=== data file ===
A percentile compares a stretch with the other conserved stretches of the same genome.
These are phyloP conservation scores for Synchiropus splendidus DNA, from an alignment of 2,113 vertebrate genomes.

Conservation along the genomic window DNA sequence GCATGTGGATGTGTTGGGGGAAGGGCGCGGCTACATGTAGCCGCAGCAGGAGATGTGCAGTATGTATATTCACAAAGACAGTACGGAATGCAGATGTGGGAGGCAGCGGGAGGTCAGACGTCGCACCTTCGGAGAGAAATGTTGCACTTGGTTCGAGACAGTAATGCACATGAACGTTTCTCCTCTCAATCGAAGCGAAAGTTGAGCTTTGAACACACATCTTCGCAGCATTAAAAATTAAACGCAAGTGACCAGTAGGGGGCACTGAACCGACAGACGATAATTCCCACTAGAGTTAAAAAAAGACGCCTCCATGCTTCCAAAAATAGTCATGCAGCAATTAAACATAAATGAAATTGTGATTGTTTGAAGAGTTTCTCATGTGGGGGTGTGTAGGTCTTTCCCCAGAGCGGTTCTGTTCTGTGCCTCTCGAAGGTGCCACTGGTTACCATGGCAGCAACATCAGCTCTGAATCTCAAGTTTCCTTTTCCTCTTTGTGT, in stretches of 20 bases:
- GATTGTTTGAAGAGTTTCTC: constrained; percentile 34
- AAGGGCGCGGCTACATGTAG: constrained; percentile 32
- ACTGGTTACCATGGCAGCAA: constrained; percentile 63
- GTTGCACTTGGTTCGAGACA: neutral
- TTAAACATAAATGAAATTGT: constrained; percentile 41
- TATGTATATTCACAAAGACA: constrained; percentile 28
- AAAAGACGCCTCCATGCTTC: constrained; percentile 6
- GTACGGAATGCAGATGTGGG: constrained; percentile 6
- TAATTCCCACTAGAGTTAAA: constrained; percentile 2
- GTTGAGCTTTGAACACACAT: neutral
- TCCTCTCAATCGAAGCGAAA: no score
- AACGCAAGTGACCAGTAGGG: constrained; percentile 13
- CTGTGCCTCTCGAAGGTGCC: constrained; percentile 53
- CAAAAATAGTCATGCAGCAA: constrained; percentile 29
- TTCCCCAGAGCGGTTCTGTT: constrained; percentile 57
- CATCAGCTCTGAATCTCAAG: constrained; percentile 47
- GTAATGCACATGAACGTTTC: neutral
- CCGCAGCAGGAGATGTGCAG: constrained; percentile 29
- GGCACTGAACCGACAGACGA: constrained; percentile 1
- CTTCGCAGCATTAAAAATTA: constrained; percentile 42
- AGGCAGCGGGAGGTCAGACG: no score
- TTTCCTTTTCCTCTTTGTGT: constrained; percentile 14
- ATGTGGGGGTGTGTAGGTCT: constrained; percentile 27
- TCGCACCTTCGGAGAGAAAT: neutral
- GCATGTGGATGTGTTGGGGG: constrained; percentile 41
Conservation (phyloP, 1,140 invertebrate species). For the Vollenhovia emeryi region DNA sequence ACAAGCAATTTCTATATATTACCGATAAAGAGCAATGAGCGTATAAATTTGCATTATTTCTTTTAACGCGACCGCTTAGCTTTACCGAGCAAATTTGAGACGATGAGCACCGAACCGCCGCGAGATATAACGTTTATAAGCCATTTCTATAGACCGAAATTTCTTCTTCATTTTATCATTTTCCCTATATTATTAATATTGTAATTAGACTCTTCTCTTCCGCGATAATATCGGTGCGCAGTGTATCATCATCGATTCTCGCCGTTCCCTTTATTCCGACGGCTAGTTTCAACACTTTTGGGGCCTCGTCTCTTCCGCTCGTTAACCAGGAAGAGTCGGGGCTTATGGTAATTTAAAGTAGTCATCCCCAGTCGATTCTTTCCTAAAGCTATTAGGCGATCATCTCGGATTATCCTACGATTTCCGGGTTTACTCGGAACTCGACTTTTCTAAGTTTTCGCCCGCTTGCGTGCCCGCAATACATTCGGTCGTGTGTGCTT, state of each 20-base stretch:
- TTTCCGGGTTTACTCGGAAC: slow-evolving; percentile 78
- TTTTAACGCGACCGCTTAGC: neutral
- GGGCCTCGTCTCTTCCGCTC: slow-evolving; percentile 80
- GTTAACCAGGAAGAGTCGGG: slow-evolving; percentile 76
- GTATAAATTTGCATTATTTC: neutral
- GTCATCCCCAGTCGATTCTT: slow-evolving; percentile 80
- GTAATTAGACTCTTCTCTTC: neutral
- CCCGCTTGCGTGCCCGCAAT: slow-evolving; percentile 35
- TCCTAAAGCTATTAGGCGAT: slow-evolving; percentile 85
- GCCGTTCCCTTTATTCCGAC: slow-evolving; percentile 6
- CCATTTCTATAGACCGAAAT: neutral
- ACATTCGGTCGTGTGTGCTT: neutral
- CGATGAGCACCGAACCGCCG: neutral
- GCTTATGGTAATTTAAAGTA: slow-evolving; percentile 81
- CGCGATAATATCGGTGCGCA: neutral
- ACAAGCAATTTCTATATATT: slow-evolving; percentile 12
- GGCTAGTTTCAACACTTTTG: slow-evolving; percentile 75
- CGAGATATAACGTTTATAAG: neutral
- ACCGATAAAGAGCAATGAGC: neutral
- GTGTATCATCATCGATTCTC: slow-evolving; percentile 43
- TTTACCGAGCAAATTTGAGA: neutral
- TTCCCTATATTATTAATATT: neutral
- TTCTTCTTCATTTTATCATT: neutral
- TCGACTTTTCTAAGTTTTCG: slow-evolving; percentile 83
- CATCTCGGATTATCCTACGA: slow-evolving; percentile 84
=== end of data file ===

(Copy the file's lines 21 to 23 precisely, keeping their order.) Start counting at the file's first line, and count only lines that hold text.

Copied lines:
- CCGCAGCAGGAGATGTGCAG: constrained; percentile 29
- GGCACTGAACCGACAGACGA: constrained; percentile 1
- CTTCGCAGCATTAAAAATTA: constrained; percentile 42